Lost's Terry O'Quinn (John Locke) had a good quote about endings on the behind the scenes look at the series that aired before the finale. Sadly, I can't seem to find the quote at the moment, but to paraphrase, he said something along the lines of "At the end of the day, you just want to be able to close that book and say, 'Man, that was awesome.'" Satisfaction is always important in forms of entertainment, but it's doubly important with an ending. The unfortunate truth is that what satisfies some will not satisfy others, so it becomes more about the message you want to give your audience at this point.
Lost ended with a message that I've interpreted to be about finding your soul mate, or whatever else. The Sopranos ended in a fashion I can only describe as, "Make up your own damn mind." To slowly walk into video games, well...
Suddenly, this gets very difficult.
It seems as though many of the games I'd want to use as narrative examples in video games suffer a pretty big, and pretty similar flaw: they all have that "it's over, but..." ending. Often, this is the kind of thing that appears after the credits, as if this is some sort of reward for watching the names of a bunch of developers scroll on your screen while you do something else for a few minutes.
Some of my go-to examples like Dragon Age resolve the present conflict, but are obviously setting up to expand the franchise (and for full disclosure, I have Awakening, but I haven't completed it yet). Mass Effect 3 is not yet a reality, but my understanding is that it's supposed to be the final chapter for Commander Shepard. Bioshock barely had anything resembling an ending (and I haven't played Bioshock 2).
It seems as though tying the idea of an ultimate resolution into video games just isn't compatible with the current culture of narrative-based video games. Everything makes room for a sequel, seemingly, and continues to do so until the franchise is no longer profitable. At that point, you might get a final game, but this feels unlikely. I can't come up with a single example of this happening.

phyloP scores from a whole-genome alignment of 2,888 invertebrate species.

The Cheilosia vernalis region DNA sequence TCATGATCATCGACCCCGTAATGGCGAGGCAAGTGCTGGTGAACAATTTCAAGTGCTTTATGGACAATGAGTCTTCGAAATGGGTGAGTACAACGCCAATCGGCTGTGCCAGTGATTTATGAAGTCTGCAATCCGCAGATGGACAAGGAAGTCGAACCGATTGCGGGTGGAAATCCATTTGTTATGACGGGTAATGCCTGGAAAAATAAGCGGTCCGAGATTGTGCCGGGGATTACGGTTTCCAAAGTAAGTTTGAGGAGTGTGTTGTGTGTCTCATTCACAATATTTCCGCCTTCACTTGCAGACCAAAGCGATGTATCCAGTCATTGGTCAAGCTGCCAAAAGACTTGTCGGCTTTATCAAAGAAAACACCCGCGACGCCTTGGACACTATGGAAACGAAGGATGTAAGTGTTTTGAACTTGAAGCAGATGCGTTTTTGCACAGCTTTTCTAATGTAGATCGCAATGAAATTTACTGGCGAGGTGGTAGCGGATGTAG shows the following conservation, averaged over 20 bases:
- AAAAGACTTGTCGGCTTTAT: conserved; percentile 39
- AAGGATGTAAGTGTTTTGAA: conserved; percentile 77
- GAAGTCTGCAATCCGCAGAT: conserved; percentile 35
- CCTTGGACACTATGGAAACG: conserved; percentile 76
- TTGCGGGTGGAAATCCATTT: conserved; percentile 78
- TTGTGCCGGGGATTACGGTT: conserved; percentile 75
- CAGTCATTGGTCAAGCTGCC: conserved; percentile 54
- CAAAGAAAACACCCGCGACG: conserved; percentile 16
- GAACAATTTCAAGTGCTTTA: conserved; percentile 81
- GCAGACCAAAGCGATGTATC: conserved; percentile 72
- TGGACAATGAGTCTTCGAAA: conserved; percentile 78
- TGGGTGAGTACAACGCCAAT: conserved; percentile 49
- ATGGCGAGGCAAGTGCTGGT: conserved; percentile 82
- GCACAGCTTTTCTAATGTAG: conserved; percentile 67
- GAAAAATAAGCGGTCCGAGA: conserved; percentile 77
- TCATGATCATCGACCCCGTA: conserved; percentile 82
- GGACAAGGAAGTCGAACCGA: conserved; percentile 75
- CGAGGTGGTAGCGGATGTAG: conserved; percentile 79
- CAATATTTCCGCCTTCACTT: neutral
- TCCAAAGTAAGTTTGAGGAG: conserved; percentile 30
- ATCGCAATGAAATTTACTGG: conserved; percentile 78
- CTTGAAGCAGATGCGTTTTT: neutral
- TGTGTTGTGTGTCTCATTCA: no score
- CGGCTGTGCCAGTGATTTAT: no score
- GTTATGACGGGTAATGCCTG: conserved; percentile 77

I'd love to tie this into one of my personal favorite games from the Playstation era, Metal Gear Solid, but even that had Revolver Ocelot talking to Solidus after the credits, and that series is still going. I could go to the Final Fantasy series, but for the most part, those games tend to have the "Hollywood Ending"* * - Which, if you are unfamiliar with this term, I'd advise you to watch Robert Altman's "The Player". Really, you should watch that movie anyway
I am at a complete loss for coming up with a game that concludes for good -- in any variation of quality -- without adding some tag on the end that makes it possible for them to keep going afterwards. This, sadly, is leaving me without a good conclusion for this essay (which I suppose is fitting), and has me wondering if any series has successfully given a message of completion. If you can think of something, I'd love to hear it.
And since I didn't properly conclude this entry, here is a Youtube video of Buddy Rich and Ed Shaughnessy playing drums on Johnny Carson. It is awesome. I hope this ending is satisfying for you, the reader.
(And just as a quick post-script: yes, Lost has plenty of room to rejoin the island, perhaps with the adventures of Hurley and Ben, but we had an actual resolution. I mean, most things have room to revisit a series unless the ending is something like "and everyone ever died, the end.")
(Also, if you haven't seen this
yet, get on it. Like, now.)
LOOK WHO CAME: